Jhoulys Chacin
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Twins sign Jhoulys Chacin to minor league deal


Right-handed starter Jhoulys Chacin is signing with the Minnesota Twins, according to Jon Heyman and Robert Murray. Heyman reports that it will be a minor league deal, but that Chacin is expected to make the team.

Chacin, 35, spent a rough 2019 with the Brewers and the Red Sox. The new super-ball was unkind to him. He posted an ugly 6.01 ERA over 103.1 innings, largely fueled by a decline in ground ball rate and a stunning 21% of his fly balls leaving the yard, as well as a slight increase in walks. That came on the heels of two strong campaigns with the Padres and Milwaukee, so the Twins are hoping that Chacin can return to form and provide some innings in the back of their rotation.

Minnesota has already added Homer Bailey and Rich Hill to their starting mix this offseason, in addition to bringing back the resurgent Michael Pineda. Hill will likely start the season on the IL and Pineda has the remainder of a PED suspension to serve, so Rocco Baldelli’s club will take all the innings Chacin can give them. Chacin will be contending with hurlers like Randy Dobnak, Devin Smeltzer, Brusdar Graterol (a top prospect who may wind up in the bullpen) and Lewis Thorpe for a job in camp.

All in all, it’s a solid upside play for Minnesota. If Chacin can recapture what he had in 2017 and 2018, great. If not, he’s a decent swingman option, or they could simply cut bait and go to one of their depth guys. The big pitching acquisition many Twins fans were hoping for never materialized, but this is one of those little moves that smart teams make. You can do a lot worse for a non-roster invitee lottery ticket than Chacin.

Note: An earlier version of this article said that Chacin is left-handed. Obviously, he is right-handed. Nick will be sent to bed without dessert.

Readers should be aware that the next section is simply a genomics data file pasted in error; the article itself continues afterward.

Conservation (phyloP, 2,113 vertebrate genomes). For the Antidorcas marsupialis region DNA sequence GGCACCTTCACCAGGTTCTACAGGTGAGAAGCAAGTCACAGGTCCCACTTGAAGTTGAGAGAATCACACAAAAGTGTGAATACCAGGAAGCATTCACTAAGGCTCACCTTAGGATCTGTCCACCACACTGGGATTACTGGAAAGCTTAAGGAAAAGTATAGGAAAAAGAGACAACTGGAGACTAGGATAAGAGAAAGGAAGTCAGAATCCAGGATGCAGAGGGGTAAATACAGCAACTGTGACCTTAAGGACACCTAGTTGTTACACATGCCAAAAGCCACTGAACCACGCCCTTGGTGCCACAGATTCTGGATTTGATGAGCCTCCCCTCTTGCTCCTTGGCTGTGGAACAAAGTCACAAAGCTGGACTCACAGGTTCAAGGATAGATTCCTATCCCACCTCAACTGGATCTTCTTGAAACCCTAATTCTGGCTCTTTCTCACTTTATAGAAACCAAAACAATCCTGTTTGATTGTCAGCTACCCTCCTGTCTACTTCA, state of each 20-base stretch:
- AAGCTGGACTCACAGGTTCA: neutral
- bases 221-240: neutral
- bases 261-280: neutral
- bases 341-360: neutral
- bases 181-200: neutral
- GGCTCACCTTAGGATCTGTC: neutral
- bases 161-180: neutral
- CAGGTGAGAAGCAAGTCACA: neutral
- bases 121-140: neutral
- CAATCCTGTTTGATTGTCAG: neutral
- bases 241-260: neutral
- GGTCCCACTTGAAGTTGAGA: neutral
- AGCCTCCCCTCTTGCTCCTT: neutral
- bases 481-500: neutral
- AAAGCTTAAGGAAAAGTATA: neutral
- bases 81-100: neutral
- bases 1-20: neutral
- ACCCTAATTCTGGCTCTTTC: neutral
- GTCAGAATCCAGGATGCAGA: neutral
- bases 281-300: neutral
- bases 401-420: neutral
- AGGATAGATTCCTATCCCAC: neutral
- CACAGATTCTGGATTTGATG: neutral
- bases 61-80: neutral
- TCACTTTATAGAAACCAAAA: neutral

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Red Sox employees “livid” over team pay cut plan

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Even Drellich of The Athletic reports that the Boston Red Sox are cutting the pay of team employees. Those cuts, which began to be communicated last night, apply to all employees making $50,000 or more. They are tiered cuts, with people making $50-99,000 seeing salary cut by 20%, those making $100k-$499,000 seeing $25% cuts and those making $500,000 or more getting 30% cuts.

Drellich reported that a Red Sox employee told him that “people are livid” over the fact that those making $100K are being treated the same way as those making $500K. And, yes, that does seem to be a pretty wide spread for similar pay cuts. One would think that a team with as many analytically-oriented people on staff could perhaps break things down a bit more granularly.

Notable in all of this that the same folks who own the Red Sox — Fenway Sports Group — own Liverpool FC of the English Premier League, and that just last month Liverpool’s pay cut/employee furlough policies proved so unpopular that they led to a backlash and a subsequent reversal by the club. That came after intense criticism from Liverpool fan groups and local politicians. Sox owner John Henry must be confident that no such backlash will happen in Boston.

As we noted yesterday, The Kansas City Royals, who are not as financially successful as the Boston Red Sox, have not furloughed employees or cut pay as a result of baseball’s shutdown in the wake of the COVID-19 pandemic. Perhaps someone in Boston could call the Royals and ask them how they managed that.